After a successful class action suit against South Africa’s mining sector over silicosis, the country’s coal industry is being told it needs to ensure it does not lower air quality if it is to avoid ending up in the same litigious position. Earlier this month, South African gold producers agreed a 5 billion rand ($400 million) class action settlement thousands of mineworkers suffering from silicosis and/or tuberculosis contracted in air polluted underground mining environments.
Silicosis class action
The warning came from former Department of Energy (DoE) director-general Nelisiwe Magubane, who is currently a non-executive director of Eskom and chairperson of Matleng, a 70% women-owned company that provides energy solutions. She was responding to questions after delivering the keynote address at the Fossil Fuel Foundation’s workshop on air quality and emissions urging the fossil fuels industry to deploy cleaner technologies. Ms Magubane said: ‘I’m sure you’re aware of the latest settlement of billions of rands on the silicosis case with the mines. What we have in South Africa are very litigious people who, before we know it, are likely to litigate to say we are condemning people of Mpumalanga into having lower air quality standards.’ The province of Mpumalanga has a heavy concentration of coal-fired power stations that are owned and operated by State electricity utility Eskom. When asked about Asean countries all opting for clean fossil fuels as the cheapest sources of energy, Ms Magubane suggested ‘we need to look into that. We have a silicosis case already won and we need to be able to say to ourselves as the fossil fuels industry, what are we going to do to avoid being in the same space as the mining sector with silicosis?’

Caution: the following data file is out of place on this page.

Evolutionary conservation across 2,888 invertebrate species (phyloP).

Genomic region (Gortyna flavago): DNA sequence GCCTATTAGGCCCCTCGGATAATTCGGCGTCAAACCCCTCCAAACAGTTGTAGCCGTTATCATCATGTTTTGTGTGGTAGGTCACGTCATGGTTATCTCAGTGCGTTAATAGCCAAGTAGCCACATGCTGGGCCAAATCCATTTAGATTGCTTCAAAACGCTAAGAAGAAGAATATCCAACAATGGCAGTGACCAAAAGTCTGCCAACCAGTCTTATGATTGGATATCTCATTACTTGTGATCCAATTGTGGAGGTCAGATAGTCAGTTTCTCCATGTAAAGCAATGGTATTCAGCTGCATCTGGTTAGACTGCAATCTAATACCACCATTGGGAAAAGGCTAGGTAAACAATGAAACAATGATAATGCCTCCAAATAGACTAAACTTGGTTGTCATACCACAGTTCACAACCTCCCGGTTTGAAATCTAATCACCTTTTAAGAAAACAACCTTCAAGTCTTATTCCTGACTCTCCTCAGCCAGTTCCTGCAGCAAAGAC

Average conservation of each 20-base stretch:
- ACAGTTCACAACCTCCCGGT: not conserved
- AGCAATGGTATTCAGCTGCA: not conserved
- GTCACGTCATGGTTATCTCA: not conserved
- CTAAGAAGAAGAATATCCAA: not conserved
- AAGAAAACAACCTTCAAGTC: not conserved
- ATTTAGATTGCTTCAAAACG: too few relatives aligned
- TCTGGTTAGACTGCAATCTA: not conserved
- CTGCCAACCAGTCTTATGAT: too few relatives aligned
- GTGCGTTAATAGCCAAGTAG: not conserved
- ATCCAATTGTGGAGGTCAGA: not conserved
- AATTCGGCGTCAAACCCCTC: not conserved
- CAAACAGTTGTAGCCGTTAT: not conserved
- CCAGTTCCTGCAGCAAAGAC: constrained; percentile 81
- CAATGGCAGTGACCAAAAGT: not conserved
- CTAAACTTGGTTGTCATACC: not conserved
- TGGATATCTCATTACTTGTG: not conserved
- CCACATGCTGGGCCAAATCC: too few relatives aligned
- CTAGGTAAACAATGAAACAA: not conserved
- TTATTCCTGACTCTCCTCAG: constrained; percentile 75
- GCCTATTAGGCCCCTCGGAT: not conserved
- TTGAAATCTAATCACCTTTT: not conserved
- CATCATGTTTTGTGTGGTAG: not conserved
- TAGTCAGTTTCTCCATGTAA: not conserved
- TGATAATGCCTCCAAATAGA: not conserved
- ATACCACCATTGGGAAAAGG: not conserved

Ms Magubane argued South Africa needs to balance having cleaner energy environment, with an affordable to the economy of this country, which still needs to have an industrially intensive economy and absorb available skills. Ms Magubane also criticised the country’s policy of granting cost-reflective tariffs because they failed to take into account the level of efficiency of the state electricity utility Eskom and allowed its costs to be passed on to the customer. She explained ‘That’s no longer the right way of regulating.’